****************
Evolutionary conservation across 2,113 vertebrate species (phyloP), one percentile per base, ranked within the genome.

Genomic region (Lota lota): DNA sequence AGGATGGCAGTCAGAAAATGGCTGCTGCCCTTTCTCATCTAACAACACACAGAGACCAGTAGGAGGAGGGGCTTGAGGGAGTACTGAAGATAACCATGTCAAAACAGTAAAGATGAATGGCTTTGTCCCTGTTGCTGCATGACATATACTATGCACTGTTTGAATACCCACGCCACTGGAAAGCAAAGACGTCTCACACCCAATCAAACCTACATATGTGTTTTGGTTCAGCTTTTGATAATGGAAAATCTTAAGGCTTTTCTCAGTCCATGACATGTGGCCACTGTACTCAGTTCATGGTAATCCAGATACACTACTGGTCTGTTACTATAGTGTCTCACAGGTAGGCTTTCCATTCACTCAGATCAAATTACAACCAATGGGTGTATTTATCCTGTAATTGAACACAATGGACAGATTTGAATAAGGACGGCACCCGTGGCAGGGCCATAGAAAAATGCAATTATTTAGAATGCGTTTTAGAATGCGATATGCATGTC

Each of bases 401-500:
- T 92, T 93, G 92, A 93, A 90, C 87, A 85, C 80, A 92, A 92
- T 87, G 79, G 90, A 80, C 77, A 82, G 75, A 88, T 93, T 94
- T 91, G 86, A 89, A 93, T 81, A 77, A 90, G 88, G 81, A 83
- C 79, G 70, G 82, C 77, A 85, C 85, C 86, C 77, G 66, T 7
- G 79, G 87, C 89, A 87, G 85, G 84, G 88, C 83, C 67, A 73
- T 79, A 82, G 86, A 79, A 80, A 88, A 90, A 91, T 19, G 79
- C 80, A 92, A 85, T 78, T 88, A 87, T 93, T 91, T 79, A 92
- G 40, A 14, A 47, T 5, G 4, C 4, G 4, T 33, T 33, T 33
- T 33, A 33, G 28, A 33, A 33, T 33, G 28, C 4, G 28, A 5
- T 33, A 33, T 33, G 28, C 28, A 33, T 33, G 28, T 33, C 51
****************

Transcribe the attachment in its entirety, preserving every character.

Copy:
Evolutionary conservation across 2,113 vertebrate species (phyloP), one percentile per base, ranked within the genome.

Genomic region (Lota lota): DNA sequence AGGATGGCAGTCAGAAAATGGCTGCTGCCCTTTCTCATCTAACAACACACAGAGACCAGTAGGAGGAGGGGCTTGAGGGAGTACTGAAGATAACCATGTCAAAACAGTAAAGATGAATGGCTTTGTCCCTGTTGCTGCATGACATATACTATGCACTGTTTGAATACCCACGCCACTGGAAAGCAAAGACGTCTCACACCCAATCAAACCTACATATGTGTTTTGGTTCAGCTTTTGATAATGGAAAATCTTAAGGCTTTTCTCAGTCCATGACATGTGGCCACTGTACTCAGTTCATGGTAATCCAGATACACTACTGGTCTGTTACTATAGTGTCTCACAGGTAGGCTTTCCATTCACTCAGATCAAATTACAACCAATGGGTGTATTTATCCTGTAATTGAACACAATGGACAGATTTGAATAAGGACGGCACCCGTGGCAGGGCCATAGAAAAATGCAATTATTTAGAATGCGTTTTAGAATGCGATATGCATGTC

Each of bases 401-500:
- T 92, T 93, G 92, A 93, A 90, C 87, A 85, C 80, A 92, A 92
- T 87, G 79, G 90, A 80, C 77, A 82, G 75, A 88, T 93, T 94
- T 91, G 86, A 89, A 93, T 81, A 77, A 90, G 88, G 81, A 83
- C 79, G 70, G 82, C 77, A 85, C 85, C 86, C 77, G 66, T 7
- G 79, G 87, C 89, A 87, G 85, G 84, G 88, C 83, C 67, A 73
- T 79, A 82, G 86, A 79, A 80, A 88, A 90, A 91, T 19, G 79
- C 80, A 92, A 85, T 78, T 88, A 87, T 93, T 91, T 79, A 92
- G 40, A 14, A 47, T 5, G 4, C 4, G 4, T 33, T 33, T 33
- T 33, A 33, G 28, A 33, A 33, T 33, G 28, C 4, G 28, A 5
- T 33, A 33, T 33, G 28, C 28, A 33, T 33, G 28, T 33, C 51